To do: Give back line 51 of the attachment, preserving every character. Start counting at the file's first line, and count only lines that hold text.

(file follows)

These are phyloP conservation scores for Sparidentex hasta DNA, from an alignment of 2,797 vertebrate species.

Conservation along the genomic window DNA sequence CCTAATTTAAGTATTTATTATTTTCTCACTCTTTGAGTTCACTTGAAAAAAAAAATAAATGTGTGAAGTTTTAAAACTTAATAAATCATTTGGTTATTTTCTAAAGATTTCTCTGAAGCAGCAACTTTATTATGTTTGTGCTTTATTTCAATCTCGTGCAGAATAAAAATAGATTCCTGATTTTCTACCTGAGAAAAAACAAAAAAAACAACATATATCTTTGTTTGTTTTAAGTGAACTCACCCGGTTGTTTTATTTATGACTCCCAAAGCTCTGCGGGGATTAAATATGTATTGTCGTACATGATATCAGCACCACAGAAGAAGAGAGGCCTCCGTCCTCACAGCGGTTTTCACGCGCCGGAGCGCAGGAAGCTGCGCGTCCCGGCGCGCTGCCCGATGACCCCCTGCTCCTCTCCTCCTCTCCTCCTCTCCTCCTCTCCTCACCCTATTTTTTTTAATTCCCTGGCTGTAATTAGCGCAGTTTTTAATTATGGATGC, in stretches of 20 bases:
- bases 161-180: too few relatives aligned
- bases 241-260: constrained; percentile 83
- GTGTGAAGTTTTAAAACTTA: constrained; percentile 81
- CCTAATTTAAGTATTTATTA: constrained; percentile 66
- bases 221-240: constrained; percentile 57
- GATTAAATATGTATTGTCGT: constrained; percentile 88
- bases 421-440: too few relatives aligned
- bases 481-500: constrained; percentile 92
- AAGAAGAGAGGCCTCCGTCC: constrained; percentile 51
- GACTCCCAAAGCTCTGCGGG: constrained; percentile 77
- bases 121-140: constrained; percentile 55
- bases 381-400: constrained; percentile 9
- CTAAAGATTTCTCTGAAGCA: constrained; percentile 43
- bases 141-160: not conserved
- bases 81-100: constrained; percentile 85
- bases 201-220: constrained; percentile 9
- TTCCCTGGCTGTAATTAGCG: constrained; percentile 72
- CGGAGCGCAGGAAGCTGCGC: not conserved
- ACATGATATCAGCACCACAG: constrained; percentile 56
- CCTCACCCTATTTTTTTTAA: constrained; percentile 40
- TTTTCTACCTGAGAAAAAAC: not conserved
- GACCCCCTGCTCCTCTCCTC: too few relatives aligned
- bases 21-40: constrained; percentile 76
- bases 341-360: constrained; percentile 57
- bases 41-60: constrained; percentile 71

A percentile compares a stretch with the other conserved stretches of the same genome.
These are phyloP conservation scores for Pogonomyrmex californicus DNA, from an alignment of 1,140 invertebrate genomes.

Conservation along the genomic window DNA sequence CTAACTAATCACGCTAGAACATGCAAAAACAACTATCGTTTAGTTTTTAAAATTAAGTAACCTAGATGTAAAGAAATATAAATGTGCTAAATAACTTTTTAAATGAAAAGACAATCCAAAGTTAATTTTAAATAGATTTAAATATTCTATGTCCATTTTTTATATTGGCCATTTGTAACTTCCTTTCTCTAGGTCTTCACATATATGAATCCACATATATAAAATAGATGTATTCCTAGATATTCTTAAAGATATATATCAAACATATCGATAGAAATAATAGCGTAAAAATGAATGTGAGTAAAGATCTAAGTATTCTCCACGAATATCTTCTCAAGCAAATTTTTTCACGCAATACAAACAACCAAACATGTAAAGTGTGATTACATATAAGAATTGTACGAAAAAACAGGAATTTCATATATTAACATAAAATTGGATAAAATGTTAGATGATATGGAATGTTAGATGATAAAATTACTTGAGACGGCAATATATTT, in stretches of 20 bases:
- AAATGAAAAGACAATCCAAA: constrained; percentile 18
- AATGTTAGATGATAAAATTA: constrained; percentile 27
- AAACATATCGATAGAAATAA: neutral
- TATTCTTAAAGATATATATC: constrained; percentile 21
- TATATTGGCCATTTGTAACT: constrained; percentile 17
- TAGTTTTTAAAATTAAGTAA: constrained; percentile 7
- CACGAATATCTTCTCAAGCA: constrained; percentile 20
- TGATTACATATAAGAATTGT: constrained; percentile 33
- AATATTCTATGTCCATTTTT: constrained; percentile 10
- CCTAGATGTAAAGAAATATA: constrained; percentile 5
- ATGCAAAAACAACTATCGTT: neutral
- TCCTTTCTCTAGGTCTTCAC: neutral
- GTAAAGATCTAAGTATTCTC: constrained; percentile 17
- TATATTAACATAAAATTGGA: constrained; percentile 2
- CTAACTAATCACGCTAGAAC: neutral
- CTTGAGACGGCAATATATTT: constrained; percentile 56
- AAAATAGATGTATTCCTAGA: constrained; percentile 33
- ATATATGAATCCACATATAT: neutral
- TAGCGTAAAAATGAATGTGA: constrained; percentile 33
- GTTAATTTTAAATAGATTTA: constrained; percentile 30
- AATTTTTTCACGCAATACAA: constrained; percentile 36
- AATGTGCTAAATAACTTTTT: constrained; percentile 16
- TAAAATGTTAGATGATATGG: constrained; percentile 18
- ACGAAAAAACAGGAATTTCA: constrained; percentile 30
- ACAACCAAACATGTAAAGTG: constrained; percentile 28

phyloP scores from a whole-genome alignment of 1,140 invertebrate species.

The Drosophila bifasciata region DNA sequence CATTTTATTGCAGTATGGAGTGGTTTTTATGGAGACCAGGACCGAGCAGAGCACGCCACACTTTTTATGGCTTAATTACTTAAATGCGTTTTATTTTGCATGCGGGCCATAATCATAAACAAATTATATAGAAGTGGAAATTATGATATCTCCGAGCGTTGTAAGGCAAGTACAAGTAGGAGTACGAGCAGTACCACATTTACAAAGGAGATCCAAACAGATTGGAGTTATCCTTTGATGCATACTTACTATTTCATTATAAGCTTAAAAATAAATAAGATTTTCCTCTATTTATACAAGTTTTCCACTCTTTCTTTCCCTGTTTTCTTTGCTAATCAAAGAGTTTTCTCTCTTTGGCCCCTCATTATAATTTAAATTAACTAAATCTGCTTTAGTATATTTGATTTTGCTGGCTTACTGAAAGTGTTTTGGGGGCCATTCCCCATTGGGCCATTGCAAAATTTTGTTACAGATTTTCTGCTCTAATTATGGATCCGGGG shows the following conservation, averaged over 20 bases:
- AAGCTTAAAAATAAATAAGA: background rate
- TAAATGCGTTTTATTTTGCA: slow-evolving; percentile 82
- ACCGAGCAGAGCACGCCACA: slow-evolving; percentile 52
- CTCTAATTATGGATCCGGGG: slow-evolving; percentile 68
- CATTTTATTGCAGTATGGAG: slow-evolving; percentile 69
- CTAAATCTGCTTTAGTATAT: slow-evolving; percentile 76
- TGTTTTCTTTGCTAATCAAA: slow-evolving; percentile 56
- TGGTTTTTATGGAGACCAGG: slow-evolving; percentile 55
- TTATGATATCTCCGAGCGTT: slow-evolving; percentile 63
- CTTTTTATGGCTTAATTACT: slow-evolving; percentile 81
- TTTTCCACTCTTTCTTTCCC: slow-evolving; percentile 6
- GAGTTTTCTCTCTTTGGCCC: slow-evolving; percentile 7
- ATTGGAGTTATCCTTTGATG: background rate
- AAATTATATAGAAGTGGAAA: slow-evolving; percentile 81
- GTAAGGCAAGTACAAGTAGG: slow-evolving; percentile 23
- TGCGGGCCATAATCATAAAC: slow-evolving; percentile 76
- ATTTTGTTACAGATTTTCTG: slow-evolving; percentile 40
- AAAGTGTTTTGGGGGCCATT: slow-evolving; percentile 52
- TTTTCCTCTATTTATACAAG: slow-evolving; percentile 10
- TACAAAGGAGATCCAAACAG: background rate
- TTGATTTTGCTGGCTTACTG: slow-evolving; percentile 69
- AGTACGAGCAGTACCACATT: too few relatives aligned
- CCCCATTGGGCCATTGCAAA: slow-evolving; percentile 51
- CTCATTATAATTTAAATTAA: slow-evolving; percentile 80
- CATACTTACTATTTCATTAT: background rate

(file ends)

- AATTTTTTCACGCAATACAA: constrained; percentile 36